A new year, a new decade, but the sector faces lingering issues. The oil and gas business continues to confront low prices, abundant supplies/flat demand and ESG (environmental, social and governance) concerns.

But some industry observers turned optimistic as 2020 got underway.

“Pending further hostilities between the U.S. and Iran, or other geopolitical events around the world, it is not outside the realm of possibility that WTI [West Texas Intermediate] crude prices could hit $70 per barrel (bbl) based on three factors, Ryan Dusek, director in the commodity risk advisory group at Opportune LLP, said in a recent research report.

The factors he named were:

Political risk—“The ever increasing U.S. sanctions may continue to escalate tensions and draw a more severe Iranian retaliation, forcing prices up to this expected level;”

Hedge prices—“The futures market is quietly indicating this risk is only temporary. While WTI prices have increased nearly 30% since August, expected hedge prices have barely increased by 5% ... My analysis indicates that we need a minimum WTI price of $70/bbl to qualify as this extreme condition;” and

Technicals—“With minimal changes to my long-term fundamental outlook, slowing demand and strong growth in U.S. supply will continue to dominate for the foreseeable future.

Feeling better

“We’re feeling much better going into 2020 than we have the past five years—and they have been along five years,” Becca Followill, senior managing director and head of equity research at U.S. Capital Advisors LLC, told clients as the year began.

“Beyond the obvious themes of slowing production and the follow-on impact to midstream, our key themes for 2020 are:

• A forced look at corporate governance;

• The need to check additional boxes;

• Eliminating traditional ‘MLP math’; and

• The resulting bifurcated multiples from those who don t adapt to a new reality.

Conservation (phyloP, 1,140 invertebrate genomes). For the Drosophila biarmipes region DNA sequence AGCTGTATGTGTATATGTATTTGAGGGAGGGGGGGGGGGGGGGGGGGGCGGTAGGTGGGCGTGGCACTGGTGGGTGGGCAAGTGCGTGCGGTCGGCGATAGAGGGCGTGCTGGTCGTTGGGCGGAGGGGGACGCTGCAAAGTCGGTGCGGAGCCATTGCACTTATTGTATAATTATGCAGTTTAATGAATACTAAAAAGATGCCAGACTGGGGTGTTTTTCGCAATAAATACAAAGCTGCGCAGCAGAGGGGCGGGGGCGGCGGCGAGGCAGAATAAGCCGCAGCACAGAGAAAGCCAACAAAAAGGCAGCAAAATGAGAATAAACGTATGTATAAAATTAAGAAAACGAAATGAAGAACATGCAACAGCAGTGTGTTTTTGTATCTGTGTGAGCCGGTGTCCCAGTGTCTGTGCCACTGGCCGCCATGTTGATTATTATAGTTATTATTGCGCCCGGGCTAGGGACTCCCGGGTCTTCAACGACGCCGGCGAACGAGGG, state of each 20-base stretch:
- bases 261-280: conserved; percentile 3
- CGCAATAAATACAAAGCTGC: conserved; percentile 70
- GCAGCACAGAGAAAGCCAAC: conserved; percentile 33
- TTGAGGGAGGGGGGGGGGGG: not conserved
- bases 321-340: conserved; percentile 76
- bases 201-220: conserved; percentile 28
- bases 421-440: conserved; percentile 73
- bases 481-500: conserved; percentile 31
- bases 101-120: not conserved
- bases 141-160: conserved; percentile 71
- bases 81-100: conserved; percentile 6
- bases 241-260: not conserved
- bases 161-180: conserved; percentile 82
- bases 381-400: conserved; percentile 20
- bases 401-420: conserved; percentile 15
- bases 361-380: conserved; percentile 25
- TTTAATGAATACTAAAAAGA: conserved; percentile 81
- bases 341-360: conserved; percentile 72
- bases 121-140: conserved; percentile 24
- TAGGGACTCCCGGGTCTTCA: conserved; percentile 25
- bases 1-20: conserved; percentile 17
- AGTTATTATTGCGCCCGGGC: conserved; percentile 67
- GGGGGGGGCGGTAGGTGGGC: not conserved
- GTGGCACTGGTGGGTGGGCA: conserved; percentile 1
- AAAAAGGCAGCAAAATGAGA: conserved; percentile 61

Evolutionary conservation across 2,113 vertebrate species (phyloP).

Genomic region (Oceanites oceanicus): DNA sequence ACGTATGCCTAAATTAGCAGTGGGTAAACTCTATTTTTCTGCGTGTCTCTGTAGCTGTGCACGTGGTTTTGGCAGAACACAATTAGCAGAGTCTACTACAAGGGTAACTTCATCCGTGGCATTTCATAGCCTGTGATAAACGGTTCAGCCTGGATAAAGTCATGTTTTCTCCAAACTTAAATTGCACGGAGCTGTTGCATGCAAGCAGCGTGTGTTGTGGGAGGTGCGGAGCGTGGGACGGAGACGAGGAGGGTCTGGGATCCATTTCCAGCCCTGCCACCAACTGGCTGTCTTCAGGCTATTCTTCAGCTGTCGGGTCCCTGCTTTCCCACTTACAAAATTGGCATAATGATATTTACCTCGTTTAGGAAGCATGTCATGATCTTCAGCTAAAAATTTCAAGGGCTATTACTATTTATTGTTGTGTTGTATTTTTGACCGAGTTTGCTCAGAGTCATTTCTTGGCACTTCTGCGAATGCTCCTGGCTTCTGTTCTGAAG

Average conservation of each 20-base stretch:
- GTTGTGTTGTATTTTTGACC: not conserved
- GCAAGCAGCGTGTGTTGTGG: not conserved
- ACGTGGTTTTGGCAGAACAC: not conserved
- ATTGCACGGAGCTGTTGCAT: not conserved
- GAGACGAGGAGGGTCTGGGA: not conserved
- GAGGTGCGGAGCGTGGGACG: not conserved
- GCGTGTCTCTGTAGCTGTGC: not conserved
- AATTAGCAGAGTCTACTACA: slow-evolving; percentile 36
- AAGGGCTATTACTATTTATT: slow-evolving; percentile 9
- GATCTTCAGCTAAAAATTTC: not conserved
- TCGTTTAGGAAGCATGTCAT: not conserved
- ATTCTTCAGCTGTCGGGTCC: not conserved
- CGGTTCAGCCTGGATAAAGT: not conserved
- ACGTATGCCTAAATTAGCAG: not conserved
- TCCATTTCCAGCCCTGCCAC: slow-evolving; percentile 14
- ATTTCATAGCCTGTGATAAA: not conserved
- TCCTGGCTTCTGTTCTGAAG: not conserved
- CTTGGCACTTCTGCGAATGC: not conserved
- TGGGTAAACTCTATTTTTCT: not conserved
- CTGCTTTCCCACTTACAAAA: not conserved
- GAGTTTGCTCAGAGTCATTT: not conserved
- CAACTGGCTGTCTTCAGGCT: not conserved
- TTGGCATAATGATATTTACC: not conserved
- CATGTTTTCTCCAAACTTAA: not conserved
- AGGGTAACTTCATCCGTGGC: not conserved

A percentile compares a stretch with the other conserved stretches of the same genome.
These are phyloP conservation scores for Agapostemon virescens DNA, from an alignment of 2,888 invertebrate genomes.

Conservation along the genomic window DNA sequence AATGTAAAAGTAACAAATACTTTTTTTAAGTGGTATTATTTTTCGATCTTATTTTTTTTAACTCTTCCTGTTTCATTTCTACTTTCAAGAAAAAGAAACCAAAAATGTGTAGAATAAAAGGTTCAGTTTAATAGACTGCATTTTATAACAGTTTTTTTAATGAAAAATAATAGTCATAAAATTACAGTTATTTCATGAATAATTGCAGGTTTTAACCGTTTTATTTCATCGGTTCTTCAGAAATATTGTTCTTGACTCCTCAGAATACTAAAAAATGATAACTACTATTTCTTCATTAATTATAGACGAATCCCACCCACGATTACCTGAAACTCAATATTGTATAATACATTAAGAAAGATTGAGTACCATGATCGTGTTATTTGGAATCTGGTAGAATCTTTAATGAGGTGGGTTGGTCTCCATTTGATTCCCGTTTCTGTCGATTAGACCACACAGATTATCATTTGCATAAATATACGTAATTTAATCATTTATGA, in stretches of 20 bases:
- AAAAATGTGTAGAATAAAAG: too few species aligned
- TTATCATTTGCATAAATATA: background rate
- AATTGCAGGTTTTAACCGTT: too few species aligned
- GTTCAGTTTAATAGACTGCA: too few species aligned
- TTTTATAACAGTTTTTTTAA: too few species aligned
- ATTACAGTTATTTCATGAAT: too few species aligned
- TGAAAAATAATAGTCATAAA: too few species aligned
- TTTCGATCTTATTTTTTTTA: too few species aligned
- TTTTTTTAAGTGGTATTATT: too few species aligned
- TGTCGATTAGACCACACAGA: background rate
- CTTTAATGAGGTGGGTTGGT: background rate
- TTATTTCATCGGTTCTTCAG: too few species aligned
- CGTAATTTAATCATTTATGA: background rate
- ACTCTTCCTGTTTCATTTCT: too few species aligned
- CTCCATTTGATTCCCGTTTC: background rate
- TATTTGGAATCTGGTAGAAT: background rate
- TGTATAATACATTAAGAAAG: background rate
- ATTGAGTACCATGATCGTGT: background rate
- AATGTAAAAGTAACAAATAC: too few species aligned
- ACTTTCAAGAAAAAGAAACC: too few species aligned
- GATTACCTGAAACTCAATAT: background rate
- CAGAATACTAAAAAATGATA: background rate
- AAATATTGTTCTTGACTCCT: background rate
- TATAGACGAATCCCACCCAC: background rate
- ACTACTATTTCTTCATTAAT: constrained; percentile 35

“So what do we think works in 2020? 2019 was an easier call, as it was a bluechip rally kind of year. But those stocks have had a tremendous run, and we think investors are willing to move a little further up the risk spectrum in 2020,” she said.

A Wall Street willing to take a second look at the midstream—and oil and gas overall—would be great news as the buildout continues. Oil and gas production continues to climb, but growth has slowed. That might help the midstream catch up.

Followill isn’t alone in assessing promise in this year.

“2019 was another volatile year—though many parts of the value chain are moving in the right direction as we move further into 2020,” Raymond James said in the introduction to its annual midstream outlook. “After appreciating moderately through the first ~8 months of 2019, the benchmark Alerian MLP Index struggled from August to early December—and finished the year just slightly in the red (although the index generated a high single-digit total return).

“Despite a lukewarm market reaction, 2019 largely featured solid earnings and operating results; however, capital allocation, governance/alignment concerns, and upstream sensitivity (e.g., contract/counter-party risk and expected production/takeaway mismatches) dominated the narrative,” the outlook said.

The export game

It added a succinct forecast for midstream later in the report: “The game is all about exports.”

In recent years, it’s a game the U.S. has played well. DNV GL published an oil and gas industry research report early this year that refers to a “meteoric rise up the oil and gas exporter charts” by the U.S.

“A decade ago, the country had an oil-trade deficit of 12 million barrels a day (MMbbl/d) but, in September 2019, for the first time in over 70 years, the U.S. recorded a full month of oil exports exceeding imports. In 2020, U.S. oil exports are expected to grow once again, from 2.8 MMbbl/d currently, to 3.3 MMbbl/d, as new pipelines in Texas increase capacity.”